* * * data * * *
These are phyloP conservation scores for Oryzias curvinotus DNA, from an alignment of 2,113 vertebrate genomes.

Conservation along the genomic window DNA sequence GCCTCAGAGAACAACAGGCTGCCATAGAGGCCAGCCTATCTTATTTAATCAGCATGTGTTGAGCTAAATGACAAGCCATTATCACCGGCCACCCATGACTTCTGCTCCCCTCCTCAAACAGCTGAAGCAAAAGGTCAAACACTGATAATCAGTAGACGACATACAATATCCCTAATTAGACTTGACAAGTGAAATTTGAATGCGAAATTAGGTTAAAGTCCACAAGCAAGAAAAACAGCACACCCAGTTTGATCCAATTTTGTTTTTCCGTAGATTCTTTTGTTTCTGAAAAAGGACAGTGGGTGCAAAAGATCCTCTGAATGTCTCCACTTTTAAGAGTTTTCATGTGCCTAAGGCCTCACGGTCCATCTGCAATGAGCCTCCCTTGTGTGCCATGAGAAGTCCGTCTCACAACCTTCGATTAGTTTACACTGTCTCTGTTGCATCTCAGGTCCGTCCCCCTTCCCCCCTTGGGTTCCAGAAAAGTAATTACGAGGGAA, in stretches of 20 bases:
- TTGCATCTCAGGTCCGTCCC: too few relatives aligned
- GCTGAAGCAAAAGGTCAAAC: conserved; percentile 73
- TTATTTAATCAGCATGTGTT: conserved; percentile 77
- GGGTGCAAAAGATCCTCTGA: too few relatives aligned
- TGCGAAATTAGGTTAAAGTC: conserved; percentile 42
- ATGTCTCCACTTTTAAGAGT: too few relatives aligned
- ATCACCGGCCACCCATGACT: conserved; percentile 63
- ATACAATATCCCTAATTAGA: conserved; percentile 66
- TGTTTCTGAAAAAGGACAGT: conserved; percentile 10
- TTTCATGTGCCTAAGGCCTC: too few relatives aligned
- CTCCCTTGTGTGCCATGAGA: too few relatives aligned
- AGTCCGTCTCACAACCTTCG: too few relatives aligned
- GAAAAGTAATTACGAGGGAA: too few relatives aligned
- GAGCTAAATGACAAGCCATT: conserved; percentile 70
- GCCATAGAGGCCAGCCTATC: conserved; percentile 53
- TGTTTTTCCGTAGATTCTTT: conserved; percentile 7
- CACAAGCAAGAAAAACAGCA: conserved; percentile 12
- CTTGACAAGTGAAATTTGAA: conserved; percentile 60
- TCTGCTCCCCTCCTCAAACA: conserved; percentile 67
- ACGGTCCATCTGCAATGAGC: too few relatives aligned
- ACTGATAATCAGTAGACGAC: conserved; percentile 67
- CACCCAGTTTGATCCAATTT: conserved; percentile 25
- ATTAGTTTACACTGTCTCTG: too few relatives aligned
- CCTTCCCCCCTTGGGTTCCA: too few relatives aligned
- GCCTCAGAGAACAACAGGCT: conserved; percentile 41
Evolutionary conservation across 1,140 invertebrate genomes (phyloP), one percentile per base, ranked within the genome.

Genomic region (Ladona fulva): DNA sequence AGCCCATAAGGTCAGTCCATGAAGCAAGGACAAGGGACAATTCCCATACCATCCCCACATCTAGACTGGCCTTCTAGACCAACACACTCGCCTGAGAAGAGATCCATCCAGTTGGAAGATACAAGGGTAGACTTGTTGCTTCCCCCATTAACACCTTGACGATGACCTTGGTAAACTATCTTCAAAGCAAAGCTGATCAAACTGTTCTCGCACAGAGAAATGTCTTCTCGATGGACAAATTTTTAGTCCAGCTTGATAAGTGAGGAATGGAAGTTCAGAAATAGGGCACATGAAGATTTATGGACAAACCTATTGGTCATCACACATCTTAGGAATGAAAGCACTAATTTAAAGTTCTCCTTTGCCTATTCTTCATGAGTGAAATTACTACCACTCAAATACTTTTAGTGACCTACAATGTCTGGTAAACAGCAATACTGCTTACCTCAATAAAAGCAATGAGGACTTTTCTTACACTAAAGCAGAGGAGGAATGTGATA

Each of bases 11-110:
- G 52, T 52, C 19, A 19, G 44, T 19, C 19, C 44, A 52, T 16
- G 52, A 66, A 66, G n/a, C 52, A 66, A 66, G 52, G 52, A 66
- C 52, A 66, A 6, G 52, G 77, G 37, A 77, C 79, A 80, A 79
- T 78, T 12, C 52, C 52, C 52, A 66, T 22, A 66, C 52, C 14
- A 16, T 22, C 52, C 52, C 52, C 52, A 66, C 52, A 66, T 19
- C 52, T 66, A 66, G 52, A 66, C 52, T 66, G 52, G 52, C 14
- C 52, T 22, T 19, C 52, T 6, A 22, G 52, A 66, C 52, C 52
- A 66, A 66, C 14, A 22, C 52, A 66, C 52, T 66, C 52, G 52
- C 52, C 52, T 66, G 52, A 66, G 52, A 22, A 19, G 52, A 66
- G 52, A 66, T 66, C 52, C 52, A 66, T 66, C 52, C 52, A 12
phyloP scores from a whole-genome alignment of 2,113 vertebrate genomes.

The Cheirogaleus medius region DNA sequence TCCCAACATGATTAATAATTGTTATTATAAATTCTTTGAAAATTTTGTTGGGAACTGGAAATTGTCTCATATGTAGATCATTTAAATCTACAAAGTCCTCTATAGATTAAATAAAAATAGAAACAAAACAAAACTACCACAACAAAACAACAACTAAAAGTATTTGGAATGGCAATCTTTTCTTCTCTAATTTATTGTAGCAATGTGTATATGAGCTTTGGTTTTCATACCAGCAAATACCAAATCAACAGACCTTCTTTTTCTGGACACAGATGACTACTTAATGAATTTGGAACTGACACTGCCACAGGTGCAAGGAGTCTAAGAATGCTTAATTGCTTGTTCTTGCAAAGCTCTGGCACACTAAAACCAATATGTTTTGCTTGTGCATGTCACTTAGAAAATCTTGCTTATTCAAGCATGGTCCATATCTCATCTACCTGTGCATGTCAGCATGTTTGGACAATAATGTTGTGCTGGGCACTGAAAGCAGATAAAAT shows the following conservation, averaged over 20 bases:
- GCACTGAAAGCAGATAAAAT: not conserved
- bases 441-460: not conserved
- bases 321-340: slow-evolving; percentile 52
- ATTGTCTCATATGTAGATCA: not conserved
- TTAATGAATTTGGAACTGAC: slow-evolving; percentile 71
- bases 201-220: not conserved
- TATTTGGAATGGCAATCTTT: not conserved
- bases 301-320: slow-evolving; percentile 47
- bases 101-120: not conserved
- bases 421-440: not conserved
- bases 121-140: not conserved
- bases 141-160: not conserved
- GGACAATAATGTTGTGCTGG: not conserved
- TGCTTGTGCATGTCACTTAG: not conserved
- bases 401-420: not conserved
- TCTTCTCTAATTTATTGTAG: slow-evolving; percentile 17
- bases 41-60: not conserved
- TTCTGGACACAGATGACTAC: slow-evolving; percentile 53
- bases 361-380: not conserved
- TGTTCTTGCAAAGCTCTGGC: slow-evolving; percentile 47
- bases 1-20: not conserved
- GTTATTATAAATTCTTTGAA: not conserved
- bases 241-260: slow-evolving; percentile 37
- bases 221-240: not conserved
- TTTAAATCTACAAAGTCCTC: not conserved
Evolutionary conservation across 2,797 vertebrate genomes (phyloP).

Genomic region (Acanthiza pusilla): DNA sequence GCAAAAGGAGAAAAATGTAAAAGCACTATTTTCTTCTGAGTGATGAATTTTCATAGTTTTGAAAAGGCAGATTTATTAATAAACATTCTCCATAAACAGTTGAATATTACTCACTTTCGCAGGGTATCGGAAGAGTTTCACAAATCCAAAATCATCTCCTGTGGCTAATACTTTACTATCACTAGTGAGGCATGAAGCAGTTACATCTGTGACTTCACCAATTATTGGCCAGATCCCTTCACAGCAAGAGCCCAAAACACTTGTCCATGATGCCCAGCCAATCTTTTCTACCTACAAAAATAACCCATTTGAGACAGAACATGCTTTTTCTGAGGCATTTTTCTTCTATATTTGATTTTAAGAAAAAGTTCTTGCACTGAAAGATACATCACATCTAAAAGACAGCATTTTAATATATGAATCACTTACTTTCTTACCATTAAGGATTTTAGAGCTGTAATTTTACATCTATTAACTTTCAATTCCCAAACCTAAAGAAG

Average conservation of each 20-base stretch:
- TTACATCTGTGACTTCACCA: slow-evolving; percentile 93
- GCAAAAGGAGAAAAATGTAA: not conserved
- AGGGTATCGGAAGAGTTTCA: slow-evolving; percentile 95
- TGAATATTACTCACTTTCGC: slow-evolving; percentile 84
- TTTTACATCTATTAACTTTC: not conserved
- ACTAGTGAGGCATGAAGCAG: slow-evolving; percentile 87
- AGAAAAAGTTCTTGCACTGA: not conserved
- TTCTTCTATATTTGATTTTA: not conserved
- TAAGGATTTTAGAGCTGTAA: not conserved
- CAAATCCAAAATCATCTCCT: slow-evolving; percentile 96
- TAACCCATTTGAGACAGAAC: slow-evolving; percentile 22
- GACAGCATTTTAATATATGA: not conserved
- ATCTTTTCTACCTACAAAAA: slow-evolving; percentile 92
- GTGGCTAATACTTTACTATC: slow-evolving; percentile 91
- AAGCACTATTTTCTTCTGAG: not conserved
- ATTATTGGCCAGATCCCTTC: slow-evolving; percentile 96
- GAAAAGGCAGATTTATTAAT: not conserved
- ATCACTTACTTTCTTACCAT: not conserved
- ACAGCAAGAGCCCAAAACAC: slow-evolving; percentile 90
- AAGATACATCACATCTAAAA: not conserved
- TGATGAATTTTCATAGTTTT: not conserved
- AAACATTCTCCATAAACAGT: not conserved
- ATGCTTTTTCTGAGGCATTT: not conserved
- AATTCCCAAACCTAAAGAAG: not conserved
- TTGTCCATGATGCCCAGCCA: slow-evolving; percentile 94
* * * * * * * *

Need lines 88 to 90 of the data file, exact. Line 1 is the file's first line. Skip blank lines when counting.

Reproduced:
- ATCACTTACTTTCTTACCAT: not conserved
- ACAGCAAGAGCCCAAAACAC: slow-evolving; percentile 90
- AAGATACATCACATCTAAAA: not conserved